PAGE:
China’s growth has been predicated on being the world’s go-to assembly line. But a combination of higher labor costs, automation, the trade war forcing a redrawing of global supply chains and China’s own interest in moving far up the value chain has made blue-collar manufacturing a thing of the past for the world’s No. 2 economy.

Ask a portfolio manager what they like about China and it will be consumers, tech and big banks. The last two are too expensive. The one thing missing is the thing that’s made China China: its ability to manufacture widgets. Manufacturing and industrial firms are the least interesting Chinese asset to hold these days.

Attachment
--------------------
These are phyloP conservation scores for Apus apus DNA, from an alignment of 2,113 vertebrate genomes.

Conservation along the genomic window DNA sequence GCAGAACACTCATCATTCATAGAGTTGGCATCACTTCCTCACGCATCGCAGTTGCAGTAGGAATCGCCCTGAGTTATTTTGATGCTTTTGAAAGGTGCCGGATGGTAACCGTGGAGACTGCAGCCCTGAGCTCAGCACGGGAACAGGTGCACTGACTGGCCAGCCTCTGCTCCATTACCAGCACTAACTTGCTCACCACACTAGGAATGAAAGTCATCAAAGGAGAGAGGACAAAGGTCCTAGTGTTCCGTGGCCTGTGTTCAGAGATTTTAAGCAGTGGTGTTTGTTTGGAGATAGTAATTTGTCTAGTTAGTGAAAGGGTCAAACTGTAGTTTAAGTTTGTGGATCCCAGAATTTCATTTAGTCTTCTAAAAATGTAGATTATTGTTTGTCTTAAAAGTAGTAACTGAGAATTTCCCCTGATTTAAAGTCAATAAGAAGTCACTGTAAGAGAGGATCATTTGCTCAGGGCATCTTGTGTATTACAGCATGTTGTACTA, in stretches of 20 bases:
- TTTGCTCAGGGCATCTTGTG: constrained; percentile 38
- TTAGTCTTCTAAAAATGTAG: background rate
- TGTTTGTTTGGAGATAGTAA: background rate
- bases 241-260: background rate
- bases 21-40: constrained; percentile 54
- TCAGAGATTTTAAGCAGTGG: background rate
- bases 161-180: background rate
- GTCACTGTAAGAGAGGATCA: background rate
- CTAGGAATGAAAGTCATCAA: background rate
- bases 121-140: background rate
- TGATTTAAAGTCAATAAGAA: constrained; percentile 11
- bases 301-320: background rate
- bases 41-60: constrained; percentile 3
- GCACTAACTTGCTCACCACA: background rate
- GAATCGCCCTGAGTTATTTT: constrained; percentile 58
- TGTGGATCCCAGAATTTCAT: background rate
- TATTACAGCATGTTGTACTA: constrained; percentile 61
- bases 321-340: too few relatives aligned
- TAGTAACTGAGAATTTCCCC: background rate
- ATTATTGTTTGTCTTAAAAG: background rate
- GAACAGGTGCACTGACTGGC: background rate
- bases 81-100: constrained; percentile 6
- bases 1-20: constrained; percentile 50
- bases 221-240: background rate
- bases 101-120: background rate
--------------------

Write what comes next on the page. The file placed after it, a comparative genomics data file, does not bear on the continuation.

“It’s mostly within manufacturing and industrials where we are seeing the most weakness in China,” says Asha Mehta, a fund manager with Acadian Asset Management, a $95 billion asset manager based in Boston.

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